Creating a new generation of data to solve social problems.
Ever wonder what’s going on in the mind of your student as they do a math problem or read a book? We may be far from Big Brother, but advances in e-reader technology are bringing that kind of real-time analysis to life.
A recently published Wall Street Journal article, “Your E-Book is Reading You,” sheds light on some of the information e-reader companies are already collecting on adults reading books. Publishers and authors now have a clear view into information that long eluded them—like how quickly their books are being read, what lines or passages readers highlight, how long readers sit and even where they stop reading.
Now imagine giving teachers the power to measure those kinds of behaviors through e-reader textbooks. What if teachers could assign a passage and see real-time data on how quickly students read, where multiple students took breaks in reading, and what phrases they highlighted or commented on… or if students even read the book at all.
Teachers equipped with this knowledge could skip right to clarifying challenging concepts, based on where students stopped reading or slowed down. Likewise, teachers could help students clarify misconceptions, based on notes students took in the margins. If multiple students wrote a question mark or made a note inconsistent with the passage itself, teachers could address this head on by designing a group discussion or activity to get at the real meaning of the passage in the context of the book.
Further, teachers could personally connect to students, honing in on passages where many students highlighted a quote that seemed personally meaningful—for example, the WSJ article referenced a quote that was highlighted by 18,000 Kindle readers in The Hunger Games: “Because sometimes things happen to people and they're not equipped to deal with them.” English teachers would salivate at the chance to design an assignment around this kind of quote, knowing that it connected the material more deeply to students’ lives.
This innovation would also give teachers yet another motivation to encourage students to mark up books, teaching them good reading practices and teaching them how to learn. Taking notes or highlighting and making reading an active process has been shown to improve comprehension of reading materials. With e-readers, students can freely mark up the pages, engaging fully in the learning process, highlighting important points and also marking questions where they have them. Teachers could also monitor the active processes of their students and differentiate learning skills for individual readers based on their note-taking habits.
Currently, many teachers use a variety of separate reading, mathematics, and subject-specific computer applications to gain some of the same information. Likewise, other teachers with access to mobile technology use one (or more) of a variety of applications on tablets for free or purchase to handle similar types of data. These desktop, laptop, or tablet applications, tend to serve a specific purpose or subject area, and each provides different measures and outcomes.
That said, one of the big challenges in data-driven education is analysis paralysis, referred to in the technology world as “big data” (#bigdata on twitter). According to IBM, 90 percent of the world’s data was created in the last two years. Our challenge is not gathering data, but narrowing it down and drawing meaningful conclusions. There’s a potential challenge to overwhelm teachers with too much information, giving them details on every aspect of each student’s reading habits and making it difficult to parse through. The solution would be to develop a clear and succinct report, based on the goals of teachers in that subject, providing only the information necessary to achieve those goals.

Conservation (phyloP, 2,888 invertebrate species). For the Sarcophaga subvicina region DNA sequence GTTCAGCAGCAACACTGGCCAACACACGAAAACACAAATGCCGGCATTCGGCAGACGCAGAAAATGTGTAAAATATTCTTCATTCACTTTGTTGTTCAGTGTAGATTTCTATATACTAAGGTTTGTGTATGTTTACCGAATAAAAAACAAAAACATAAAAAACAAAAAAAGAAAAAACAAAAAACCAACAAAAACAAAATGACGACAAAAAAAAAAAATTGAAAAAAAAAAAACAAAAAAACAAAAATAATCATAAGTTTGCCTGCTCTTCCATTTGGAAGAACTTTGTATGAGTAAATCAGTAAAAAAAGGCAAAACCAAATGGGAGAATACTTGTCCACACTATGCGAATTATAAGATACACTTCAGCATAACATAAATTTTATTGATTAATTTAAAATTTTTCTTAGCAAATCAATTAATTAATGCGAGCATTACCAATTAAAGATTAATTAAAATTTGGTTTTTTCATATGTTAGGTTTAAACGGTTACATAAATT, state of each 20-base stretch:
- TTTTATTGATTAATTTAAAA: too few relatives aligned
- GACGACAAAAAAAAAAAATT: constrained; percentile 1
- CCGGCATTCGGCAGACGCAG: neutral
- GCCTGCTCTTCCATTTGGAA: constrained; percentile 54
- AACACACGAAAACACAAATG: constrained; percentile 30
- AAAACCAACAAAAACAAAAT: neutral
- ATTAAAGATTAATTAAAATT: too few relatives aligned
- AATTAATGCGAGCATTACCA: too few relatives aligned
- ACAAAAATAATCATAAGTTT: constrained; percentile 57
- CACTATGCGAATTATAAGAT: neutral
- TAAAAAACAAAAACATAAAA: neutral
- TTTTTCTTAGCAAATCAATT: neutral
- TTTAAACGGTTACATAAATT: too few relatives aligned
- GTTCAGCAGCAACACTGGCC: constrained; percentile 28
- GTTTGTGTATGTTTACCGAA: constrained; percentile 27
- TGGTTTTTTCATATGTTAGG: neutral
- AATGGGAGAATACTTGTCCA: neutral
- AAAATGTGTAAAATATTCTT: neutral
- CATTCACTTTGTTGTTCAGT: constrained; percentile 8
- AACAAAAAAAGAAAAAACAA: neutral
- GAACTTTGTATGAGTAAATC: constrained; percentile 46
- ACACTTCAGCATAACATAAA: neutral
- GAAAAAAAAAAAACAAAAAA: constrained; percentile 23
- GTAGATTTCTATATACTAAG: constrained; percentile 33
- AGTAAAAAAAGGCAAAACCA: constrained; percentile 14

For example, if we asked English teachers, we might find that the three goals in lesson design to achieve student success are to: improve reading comprehension of students; engage students in a personally meaningful lesson; and improve reading practices among students.
We could then attach simple aggregate and individual proxies to each outcome, allowing teachers to quickly gauge progress and take action as needed:
Goal: Improve reading comprehension of students.
Measure: Identify the slowest page and aggregate student comments or highlights on that page.
Action: Focus time on the slowest page(s), talk through common problems that students ran into and cover any questions students raised through note-taking.
Goal: Engage students in a personally meaningful lesson.
Measure: Identify the top three highlighted passages (and percentage of the class who highlighted them) and top three commented passages (with list of comments for each).
Action: Focus the lesson on popular passages, building stronger connections between the students and the reading.
Goal: Improve reading practices among students.
Measure: Quantify total amount of highlights or comments; and total amount of time taken to read the passage.
Action: Identify students who are slower, less active readers and provide coaching; create socially reinforcing systems for rewarding students who leave the most comments.
The e-book revolution is already upon us. The education sector should use it to spur huge changes in the way teachers collect and process information about their students’ learning practices.